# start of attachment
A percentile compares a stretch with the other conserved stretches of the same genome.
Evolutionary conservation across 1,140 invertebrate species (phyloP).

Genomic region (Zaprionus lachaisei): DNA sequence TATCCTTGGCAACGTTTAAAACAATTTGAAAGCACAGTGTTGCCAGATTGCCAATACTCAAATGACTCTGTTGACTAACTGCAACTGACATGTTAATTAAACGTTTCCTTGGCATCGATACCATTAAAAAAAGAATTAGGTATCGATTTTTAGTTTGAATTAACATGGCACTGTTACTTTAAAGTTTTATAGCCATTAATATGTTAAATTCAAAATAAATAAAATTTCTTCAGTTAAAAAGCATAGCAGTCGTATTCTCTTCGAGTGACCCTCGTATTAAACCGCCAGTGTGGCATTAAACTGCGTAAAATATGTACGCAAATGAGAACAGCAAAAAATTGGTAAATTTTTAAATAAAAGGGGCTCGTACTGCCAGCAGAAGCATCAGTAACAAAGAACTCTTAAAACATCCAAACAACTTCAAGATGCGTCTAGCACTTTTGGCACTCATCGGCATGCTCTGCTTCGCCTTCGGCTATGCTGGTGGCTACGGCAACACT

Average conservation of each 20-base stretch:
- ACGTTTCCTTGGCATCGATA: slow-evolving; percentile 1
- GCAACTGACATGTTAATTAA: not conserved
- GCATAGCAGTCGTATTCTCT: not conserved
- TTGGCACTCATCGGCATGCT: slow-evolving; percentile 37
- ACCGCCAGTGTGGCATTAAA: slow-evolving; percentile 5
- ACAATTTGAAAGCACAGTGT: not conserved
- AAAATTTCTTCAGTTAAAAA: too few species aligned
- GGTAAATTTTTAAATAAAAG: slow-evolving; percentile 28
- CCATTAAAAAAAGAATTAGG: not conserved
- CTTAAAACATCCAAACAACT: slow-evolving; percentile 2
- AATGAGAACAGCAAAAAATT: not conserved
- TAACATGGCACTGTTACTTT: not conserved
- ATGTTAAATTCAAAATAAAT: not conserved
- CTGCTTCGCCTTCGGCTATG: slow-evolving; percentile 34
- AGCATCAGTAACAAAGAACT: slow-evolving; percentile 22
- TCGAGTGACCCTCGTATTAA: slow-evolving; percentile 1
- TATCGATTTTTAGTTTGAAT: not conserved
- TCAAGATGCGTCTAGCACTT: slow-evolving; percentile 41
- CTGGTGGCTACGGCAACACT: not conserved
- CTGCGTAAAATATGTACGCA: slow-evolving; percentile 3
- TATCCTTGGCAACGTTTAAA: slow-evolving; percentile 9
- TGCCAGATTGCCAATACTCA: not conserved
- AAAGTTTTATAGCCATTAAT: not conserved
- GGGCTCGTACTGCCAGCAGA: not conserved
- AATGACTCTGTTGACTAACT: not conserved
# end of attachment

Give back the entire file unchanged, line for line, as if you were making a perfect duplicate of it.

A percentile compares a stretch with the other conserved stretches of the same genome.
Evolutionary conservation across 1,140 invertebrate species (phyloP).

Genomic region (Zaprionus lachaisei): DNA sequence TATCCTTGGCAACGTTTAAAACAATTTGAAAGCACAGTGTTGCCAGATTGCCAATACTCAAATGACTCTGTTGACTAACTGCAACTGACATGTTAATTAAACGTTTCCTTGGCATCGATACCATTAAAAAAAGAATTAGGTATCGATTTTTAGTTTGAATTAACATGGCACTGTTACTTTAAAGTTTTATAGCCATTAATATGTTAAATTCAAAATAAATAAAATTTCTTCAGTTAAAAAGCATAGCAGTCGTATTCTCTTCGAGTGACCCTCGTATTAAACCGCCAGTGTGGCATTAAACTGCGTAAAATATGTACGCAAATGAGAACAGCAAAAAATTGGTAAATTTTTAAATAAAAGGGGCTCGTACTGCCAGCAGAAGCATCAGTAACAAAGAACTCTTAAAACATCCAAACAACTTCAAGATGCGTCTAGCACTTTTGGCACTCATCGGCATGCTCTGCTTCGCCTTCGGCTATGCTGGTGGCTACGGCAACACT

Average conservation of each 20-base stretch:
- ACGTTTCCTTGGCATCGATA: slow-evolving; percentile 1
- GCAACTGACATGTTAATTAA: not conserved
- GCATAGCAGTCGTATTCTCT: not conserved
- TTGGCACTCATCGGCATGCT: slow-evolving; percentile 37
- ACCGCCAGTGTGGCATTAAA: slow-evolving; percentile 5
- ACAATTTGAAAGCACAGTGT: not conserved
- AAAATTTCTTCAGTTAAAAA: too few species aligned
- GGTAAATTTTTAAATAAAAG: slow-evolving; percentile 28
- CCATTAAAAAAAGAATTAGG: not conserved
- CTTAAAACATCCAAACAACT: slow-evolving; percentile 2
- AATGAGAACAGCAAAAAATT: not conserved
- TAACATGGCACTGTTACTTT: not conserved
- ATGTTAAATTCAAAATAAAT: not conserved
- CTGCTTCGCCTTCGGCTATG: slow-evolving; percentile 34
- AGCATCAGTAACAAAGAACT: slow-evolving; percentile 22
- TCGAGTGACCCTCGTATTAA: slow-evolving; percentile 1
- TATCGATTTTTAGTTTGAAT: not conserved
- TCAAGATGCGTCTAGCACTT: slow-evolving; percentile 41
- CTGGTGGCTACGGCAACACT: not conserved
- CTGCGTAAAATATGTACGCA: slow-evolving; percentile 3
- TATCCTTGGCAACGTTTAAA: slow-evolving; percentile 9
- TGCCAGATTGCCAATACTCA: not conserved
- AAAGTTTTATAGCCATTAAT: not conserved
- GGGCTCGTACTGCCAGCAGA: not conserved
- AATGACTCTGTTGACTAACT: not conserved